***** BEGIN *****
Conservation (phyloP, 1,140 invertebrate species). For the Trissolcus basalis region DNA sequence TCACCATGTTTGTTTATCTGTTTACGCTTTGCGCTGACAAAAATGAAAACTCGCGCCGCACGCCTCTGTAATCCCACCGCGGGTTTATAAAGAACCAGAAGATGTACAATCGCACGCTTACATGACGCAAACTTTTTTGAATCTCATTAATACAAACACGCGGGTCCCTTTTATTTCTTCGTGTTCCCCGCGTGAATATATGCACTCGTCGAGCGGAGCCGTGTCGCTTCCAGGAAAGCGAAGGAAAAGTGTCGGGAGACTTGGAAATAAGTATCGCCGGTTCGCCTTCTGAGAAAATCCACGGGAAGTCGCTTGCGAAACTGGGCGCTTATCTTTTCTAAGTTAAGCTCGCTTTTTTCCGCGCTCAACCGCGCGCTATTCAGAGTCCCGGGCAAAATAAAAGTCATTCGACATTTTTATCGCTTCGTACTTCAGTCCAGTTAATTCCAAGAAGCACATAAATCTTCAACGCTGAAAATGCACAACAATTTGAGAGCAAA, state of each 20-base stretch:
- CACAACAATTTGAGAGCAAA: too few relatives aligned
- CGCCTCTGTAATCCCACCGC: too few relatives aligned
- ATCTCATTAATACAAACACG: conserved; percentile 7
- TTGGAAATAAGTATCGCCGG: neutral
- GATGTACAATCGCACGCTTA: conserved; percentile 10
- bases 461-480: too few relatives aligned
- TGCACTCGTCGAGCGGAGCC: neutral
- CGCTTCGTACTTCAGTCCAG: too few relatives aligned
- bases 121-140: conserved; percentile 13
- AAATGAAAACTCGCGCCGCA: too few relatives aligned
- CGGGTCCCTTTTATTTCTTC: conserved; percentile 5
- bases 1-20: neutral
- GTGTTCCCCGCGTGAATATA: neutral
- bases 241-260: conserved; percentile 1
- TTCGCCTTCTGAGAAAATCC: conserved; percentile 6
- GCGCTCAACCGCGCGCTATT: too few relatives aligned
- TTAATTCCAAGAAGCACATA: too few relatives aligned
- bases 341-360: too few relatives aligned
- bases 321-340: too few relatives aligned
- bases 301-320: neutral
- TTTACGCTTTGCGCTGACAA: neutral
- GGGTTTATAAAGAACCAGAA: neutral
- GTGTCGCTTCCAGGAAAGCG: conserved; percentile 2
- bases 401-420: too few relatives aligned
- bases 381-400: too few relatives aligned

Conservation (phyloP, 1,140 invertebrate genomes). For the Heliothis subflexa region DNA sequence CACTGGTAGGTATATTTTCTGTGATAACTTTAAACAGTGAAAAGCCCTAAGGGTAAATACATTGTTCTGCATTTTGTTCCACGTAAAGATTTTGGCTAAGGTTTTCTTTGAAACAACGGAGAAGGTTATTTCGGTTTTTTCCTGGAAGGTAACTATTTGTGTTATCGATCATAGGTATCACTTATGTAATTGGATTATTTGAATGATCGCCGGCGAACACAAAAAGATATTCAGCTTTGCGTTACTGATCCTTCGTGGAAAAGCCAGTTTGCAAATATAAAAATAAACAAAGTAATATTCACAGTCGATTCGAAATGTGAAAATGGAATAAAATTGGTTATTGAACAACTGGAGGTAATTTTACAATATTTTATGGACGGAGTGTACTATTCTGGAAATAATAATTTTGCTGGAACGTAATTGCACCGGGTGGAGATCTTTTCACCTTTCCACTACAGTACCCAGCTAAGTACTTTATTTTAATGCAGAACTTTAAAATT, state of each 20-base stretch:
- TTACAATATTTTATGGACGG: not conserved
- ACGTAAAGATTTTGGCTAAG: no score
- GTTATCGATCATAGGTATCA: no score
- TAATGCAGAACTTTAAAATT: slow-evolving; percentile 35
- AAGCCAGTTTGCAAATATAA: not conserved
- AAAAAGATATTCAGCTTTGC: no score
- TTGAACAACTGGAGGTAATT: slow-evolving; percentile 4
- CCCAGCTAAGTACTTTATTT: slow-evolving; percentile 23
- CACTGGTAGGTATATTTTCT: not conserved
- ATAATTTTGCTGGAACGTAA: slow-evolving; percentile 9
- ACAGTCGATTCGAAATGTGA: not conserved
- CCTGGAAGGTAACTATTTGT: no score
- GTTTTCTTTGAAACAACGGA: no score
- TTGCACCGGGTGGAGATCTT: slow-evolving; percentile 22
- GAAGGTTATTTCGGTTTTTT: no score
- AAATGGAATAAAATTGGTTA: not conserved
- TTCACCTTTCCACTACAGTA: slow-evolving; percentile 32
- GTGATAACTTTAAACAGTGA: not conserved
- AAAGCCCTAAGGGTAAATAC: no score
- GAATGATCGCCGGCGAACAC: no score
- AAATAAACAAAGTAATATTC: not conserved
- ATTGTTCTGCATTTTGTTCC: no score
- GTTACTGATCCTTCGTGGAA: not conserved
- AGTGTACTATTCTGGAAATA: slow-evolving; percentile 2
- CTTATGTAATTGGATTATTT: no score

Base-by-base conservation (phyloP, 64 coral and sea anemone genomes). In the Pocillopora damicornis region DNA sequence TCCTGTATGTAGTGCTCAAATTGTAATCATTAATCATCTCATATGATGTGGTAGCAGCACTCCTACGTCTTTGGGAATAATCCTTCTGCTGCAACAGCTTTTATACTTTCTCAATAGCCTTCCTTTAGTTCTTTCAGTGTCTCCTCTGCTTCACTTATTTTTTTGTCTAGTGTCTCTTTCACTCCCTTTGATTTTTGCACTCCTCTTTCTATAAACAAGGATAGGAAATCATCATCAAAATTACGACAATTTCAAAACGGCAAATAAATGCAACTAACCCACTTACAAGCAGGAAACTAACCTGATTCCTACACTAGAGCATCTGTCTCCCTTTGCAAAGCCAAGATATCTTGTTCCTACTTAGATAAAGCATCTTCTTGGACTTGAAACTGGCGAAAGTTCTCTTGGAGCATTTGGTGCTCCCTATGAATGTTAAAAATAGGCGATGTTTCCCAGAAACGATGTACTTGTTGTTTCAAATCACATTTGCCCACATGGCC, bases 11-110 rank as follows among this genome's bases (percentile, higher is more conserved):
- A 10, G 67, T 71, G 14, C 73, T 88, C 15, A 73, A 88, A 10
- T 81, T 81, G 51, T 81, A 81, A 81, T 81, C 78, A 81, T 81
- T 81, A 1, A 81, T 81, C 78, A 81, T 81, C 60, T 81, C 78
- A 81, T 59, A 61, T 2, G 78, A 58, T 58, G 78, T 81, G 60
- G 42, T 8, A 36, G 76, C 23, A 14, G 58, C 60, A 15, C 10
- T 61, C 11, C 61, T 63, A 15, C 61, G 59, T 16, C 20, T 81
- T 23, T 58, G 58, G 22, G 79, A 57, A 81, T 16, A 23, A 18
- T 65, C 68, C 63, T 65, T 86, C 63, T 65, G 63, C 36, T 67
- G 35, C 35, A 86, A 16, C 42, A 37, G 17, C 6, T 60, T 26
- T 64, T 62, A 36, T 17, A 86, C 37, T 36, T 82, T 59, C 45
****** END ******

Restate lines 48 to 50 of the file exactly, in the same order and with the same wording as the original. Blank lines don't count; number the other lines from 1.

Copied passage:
- AAATAAACAAAGTAATATTC: not conserved
- ATTGTTCTGCATTTTGTTCC: no score
- GTTACTGATCCTTCGTGGAA: not conserved